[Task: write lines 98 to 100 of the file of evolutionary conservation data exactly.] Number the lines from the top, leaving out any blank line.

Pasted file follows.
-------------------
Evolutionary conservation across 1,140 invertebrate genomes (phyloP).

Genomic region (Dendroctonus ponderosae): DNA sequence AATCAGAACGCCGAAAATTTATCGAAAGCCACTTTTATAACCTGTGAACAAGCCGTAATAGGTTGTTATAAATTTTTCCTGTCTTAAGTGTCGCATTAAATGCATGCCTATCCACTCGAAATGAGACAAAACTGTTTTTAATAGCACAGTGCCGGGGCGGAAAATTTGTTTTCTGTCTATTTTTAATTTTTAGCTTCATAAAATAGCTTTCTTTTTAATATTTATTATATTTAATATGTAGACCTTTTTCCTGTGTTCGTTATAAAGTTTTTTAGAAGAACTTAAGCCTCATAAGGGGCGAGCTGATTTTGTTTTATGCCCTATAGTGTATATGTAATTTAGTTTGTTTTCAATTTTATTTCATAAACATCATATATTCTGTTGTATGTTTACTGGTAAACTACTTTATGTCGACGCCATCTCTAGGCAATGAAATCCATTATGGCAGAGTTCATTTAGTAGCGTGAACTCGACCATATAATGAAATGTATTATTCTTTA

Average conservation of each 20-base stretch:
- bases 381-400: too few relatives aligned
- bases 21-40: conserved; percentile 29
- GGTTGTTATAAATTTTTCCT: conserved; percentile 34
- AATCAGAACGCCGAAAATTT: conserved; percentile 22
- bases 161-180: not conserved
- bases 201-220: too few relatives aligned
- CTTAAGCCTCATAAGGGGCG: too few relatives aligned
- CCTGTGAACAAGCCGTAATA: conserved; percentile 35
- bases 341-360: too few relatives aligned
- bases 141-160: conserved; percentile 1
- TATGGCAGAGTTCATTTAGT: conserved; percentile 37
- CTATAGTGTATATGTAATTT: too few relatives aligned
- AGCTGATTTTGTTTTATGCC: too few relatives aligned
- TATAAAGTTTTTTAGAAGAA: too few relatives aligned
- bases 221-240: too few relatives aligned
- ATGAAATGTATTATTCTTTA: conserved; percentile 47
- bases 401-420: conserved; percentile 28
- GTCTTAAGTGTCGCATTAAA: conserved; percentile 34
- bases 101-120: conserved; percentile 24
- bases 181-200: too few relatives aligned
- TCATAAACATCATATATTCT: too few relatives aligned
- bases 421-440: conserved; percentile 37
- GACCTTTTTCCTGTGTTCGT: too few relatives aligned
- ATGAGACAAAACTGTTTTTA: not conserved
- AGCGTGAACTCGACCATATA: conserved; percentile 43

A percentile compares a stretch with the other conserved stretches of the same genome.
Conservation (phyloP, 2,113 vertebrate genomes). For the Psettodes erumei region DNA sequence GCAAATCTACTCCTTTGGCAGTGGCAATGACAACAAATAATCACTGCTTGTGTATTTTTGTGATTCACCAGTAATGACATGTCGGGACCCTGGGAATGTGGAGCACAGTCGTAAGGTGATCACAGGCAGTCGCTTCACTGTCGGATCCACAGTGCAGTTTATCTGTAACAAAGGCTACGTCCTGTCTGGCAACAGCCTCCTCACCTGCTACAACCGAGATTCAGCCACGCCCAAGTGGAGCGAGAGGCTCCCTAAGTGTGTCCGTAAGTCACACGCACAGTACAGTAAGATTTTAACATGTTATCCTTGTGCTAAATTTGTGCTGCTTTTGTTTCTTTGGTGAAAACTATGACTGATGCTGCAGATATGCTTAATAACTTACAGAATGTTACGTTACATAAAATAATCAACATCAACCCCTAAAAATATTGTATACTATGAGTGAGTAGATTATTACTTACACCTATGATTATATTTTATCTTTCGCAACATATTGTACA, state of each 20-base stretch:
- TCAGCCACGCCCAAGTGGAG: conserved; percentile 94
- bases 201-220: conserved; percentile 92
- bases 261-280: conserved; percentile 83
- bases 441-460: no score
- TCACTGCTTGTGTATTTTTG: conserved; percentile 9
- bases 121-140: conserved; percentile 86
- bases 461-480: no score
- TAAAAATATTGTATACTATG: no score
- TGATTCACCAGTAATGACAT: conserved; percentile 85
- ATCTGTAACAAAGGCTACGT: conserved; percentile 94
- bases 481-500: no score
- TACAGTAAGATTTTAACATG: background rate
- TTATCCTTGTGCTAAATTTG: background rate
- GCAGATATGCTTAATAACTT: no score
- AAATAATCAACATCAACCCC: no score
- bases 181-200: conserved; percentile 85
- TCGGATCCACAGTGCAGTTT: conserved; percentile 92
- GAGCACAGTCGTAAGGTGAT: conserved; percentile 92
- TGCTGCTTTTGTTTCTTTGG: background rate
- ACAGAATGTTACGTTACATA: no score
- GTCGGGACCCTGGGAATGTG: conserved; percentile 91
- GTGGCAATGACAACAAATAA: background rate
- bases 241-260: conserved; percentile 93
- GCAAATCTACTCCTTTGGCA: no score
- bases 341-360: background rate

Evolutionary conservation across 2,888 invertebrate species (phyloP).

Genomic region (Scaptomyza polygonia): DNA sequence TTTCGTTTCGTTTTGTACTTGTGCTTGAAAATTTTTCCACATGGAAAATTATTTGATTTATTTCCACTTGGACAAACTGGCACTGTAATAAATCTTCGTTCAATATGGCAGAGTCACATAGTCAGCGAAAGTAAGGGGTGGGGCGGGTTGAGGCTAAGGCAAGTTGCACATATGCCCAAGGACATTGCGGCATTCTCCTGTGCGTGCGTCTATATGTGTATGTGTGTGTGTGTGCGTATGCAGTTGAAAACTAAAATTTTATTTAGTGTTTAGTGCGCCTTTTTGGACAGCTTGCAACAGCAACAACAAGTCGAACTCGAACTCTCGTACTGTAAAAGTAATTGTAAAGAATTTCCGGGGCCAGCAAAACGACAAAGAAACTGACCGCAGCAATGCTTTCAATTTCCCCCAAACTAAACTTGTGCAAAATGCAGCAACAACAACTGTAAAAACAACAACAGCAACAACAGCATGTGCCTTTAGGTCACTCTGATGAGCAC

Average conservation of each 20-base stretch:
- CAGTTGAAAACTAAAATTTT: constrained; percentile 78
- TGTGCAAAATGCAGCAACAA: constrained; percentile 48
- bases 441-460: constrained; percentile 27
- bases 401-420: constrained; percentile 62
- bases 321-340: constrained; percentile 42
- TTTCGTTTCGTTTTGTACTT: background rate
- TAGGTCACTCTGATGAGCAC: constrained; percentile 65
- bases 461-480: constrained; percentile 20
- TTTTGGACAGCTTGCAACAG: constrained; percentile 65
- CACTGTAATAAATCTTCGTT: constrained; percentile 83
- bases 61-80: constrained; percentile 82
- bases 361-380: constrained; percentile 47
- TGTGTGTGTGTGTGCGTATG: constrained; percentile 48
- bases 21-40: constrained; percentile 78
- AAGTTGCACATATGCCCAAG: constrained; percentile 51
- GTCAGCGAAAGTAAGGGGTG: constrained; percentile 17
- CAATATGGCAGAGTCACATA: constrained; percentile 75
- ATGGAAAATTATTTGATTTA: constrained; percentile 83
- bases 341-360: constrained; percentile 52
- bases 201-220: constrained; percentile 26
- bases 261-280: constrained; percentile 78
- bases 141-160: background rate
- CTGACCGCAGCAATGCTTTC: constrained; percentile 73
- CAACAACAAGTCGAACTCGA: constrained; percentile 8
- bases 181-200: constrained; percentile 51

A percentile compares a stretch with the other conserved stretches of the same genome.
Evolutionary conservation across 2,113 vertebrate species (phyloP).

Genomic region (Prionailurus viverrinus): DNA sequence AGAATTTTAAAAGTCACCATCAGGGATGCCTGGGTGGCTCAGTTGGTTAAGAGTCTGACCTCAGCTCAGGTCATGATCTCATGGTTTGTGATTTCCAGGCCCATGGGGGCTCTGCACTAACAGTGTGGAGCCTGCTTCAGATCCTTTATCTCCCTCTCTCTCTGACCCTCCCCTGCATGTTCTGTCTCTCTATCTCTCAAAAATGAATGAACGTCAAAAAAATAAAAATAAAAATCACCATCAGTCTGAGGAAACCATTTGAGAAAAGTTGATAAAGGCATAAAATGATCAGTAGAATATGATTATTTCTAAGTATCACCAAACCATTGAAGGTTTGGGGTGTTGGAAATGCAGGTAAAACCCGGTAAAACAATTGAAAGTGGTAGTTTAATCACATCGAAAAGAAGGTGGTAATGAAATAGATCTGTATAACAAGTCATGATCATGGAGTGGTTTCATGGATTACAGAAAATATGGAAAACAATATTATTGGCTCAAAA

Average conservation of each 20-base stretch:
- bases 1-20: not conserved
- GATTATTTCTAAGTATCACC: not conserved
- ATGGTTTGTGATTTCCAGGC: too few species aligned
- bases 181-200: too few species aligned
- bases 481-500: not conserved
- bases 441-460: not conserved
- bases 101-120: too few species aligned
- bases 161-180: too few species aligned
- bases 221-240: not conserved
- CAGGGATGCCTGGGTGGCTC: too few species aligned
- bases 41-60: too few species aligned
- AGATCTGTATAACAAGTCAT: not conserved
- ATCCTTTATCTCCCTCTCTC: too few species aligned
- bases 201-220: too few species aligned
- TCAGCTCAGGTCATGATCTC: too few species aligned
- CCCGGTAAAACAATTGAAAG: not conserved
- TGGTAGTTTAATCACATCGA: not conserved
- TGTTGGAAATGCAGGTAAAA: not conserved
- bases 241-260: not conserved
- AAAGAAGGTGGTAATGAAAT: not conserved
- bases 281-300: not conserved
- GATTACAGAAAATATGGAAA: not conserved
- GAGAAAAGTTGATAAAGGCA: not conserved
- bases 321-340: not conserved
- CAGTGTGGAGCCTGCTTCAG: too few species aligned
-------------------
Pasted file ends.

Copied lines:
- bases 41-60: too few species aligned
- AGATCTGTATAACAAGTCAT: not conserved
- ATCCTTTATCTCCCTCTCTC: too few species aligned